Contrary to consciousness being an emerging property of the mind, as someone has answered, thus reifying the latter, I would hold the inverse: mind is a property or, better, a projection of consciousness. Consciousness is universal, mind particular, individual – standing in the relationship essence-accident (or substance-form). The first is without a beginning, the second temporal, The first, necessary as principle, the second contingent. First unmoving, second changeable.

All this is clearly spelled out in the philosophy and metaphysics of Advaita Vedanta and also, even if with different analysis and import, in Aristotelian metaphysics. Continue reading

Two questions (relationships & eternity)

1) How is one’s self related to other selves.

This can be seen from two perspectives: 1) lower or empirical, and 2) higher or spiritual (I try to avoid the word ‘metaphysical’). I am not going to consider what Christianity or Islam hold about any of these two perspectives, only the non-duality of Advaita Vedanta (Buddhism does not contemplate individual existence per se). According to the Advaitic tradition the individual self (jiva) can be considered as a reflection of the higher Self and then his/her faculties (basically memory, mind, and sense of self) as well as all bodies are separate and individual – this pertains to ordinary, transactional life. This is the realm of ignorance (avidya). Continue reading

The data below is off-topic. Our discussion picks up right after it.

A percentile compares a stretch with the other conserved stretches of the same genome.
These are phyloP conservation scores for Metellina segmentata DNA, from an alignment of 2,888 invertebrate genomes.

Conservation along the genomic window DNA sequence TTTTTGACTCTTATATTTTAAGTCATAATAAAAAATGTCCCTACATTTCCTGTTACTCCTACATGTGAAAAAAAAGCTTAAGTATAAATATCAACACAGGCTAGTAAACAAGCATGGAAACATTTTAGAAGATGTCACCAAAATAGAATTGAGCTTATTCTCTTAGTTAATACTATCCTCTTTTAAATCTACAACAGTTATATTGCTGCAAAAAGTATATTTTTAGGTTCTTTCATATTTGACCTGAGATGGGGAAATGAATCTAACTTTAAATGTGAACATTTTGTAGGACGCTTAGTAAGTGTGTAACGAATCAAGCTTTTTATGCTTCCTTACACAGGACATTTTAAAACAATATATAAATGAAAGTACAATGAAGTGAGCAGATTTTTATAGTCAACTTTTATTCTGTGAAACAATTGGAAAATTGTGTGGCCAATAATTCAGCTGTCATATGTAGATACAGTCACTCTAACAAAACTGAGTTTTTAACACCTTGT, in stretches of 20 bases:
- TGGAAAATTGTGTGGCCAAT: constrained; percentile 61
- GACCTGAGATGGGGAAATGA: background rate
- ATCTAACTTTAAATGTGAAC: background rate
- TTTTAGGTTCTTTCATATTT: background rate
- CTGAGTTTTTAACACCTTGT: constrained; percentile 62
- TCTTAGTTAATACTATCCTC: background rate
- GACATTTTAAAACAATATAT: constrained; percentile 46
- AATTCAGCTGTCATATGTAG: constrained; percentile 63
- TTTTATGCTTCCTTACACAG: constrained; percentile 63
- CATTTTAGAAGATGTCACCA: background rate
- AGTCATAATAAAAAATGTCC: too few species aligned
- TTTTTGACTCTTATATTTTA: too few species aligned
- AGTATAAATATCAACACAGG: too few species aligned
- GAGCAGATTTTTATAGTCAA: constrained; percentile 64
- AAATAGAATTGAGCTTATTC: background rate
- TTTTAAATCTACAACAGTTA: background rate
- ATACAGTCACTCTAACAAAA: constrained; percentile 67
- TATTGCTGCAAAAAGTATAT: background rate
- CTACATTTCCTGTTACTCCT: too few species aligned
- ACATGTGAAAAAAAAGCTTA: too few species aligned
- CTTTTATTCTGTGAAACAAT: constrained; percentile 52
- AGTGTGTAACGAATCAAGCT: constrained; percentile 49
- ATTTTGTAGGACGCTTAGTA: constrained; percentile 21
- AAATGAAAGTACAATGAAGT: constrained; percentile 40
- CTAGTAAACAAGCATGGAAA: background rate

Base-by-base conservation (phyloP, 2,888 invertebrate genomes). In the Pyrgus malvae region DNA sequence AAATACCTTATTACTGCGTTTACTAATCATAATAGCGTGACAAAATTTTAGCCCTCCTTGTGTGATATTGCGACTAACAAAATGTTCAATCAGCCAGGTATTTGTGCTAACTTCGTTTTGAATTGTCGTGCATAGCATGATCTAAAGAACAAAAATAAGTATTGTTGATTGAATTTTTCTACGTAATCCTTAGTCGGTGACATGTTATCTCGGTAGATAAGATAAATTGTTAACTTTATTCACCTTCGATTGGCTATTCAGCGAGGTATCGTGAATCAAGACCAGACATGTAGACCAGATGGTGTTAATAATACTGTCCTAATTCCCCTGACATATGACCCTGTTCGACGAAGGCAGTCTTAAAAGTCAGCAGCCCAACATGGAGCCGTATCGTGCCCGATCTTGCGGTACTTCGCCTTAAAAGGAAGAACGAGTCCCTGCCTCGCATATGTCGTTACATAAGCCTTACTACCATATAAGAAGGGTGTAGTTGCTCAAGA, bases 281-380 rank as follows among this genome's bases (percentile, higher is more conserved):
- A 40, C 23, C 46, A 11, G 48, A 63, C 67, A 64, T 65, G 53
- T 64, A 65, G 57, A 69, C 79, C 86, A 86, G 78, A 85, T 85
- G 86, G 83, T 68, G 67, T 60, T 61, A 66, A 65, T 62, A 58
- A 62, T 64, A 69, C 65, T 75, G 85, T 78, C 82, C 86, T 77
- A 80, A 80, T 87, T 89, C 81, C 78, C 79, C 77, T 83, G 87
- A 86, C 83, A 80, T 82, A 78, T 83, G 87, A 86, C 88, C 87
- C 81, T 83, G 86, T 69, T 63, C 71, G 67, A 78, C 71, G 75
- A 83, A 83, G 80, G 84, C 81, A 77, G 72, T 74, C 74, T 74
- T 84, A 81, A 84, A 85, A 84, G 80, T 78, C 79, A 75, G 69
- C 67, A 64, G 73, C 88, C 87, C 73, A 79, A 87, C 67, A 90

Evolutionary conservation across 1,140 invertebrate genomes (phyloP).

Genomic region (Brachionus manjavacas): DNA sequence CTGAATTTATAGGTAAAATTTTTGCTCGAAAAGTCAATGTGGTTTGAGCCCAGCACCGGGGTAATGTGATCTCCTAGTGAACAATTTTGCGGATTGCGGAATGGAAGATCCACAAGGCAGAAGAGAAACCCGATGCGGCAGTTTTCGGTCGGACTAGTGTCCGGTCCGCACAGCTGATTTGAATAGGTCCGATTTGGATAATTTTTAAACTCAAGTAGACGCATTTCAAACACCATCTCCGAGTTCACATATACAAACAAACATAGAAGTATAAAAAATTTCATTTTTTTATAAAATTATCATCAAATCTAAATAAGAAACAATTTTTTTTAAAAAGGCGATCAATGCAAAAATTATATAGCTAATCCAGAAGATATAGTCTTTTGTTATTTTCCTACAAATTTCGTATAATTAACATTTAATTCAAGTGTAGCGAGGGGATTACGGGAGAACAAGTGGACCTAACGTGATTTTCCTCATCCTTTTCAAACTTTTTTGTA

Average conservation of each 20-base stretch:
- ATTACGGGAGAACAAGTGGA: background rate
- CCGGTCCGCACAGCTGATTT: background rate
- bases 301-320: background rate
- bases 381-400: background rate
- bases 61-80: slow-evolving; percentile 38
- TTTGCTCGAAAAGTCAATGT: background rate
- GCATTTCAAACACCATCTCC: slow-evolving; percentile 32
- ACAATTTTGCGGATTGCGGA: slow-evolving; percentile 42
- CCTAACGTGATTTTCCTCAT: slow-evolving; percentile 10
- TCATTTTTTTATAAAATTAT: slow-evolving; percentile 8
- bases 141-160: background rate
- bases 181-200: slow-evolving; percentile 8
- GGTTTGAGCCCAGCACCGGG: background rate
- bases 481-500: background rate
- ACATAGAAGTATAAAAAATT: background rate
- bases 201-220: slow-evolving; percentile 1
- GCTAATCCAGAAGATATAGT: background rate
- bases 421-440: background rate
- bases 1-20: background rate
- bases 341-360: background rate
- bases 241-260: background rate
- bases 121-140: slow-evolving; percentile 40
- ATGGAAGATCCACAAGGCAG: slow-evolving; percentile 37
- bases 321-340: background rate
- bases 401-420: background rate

Question on Atman and suffering

Does Advaita Vedanta acknowledge the existential reality of suffering and non-suffering occurring in Atman even after the spiritual liberation, or suffering becomes impossible in Atman after the spiritual realization?